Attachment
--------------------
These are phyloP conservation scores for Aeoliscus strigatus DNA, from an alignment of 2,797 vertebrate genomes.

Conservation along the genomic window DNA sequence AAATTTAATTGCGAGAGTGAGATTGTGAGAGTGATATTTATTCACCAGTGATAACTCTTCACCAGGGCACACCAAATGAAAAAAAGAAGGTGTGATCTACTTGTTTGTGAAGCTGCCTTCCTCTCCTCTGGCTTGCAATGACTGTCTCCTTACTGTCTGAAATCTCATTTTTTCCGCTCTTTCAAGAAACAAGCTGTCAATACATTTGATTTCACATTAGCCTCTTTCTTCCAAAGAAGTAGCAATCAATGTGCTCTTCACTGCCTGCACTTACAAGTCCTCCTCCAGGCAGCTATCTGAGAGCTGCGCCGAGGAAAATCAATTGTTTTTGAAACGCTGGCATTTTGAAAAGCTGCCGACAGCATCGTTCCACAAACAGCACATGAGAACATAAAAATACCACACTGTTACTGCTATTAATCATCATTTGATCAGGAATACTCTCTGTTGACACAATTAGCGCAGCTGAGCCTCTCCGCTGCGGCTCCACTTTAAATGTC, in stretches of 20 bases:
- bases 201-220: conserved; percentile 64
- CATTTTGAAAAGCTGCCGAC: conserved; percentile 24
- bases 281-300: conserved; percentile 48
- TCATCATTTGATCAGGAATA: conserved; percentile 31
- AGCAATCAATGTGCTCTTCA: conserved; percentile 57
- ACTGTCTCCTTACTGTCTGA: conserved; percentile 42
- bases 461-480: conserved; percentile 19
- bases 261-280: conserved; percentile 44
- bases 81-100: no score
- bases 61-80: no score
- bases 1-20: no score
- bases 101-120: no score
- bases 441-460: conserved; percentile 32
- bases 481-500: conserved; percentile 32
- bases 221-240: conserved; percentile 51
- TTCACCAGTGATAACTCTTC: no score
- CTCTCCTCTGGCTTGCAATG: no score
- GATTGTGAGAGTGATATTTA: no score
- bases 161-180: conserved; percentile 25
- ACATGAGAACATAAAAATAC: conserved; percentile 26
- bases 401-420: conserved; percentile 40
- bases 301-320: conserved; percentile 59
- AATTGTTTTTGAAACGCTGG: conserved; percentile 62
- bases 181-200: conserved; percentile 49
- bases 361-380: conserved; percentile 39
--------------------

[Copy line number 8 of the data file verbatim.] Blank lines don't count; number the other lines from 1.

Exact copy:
- ACTGTCTCCTTACTGTCTGA: conserved; percentile 42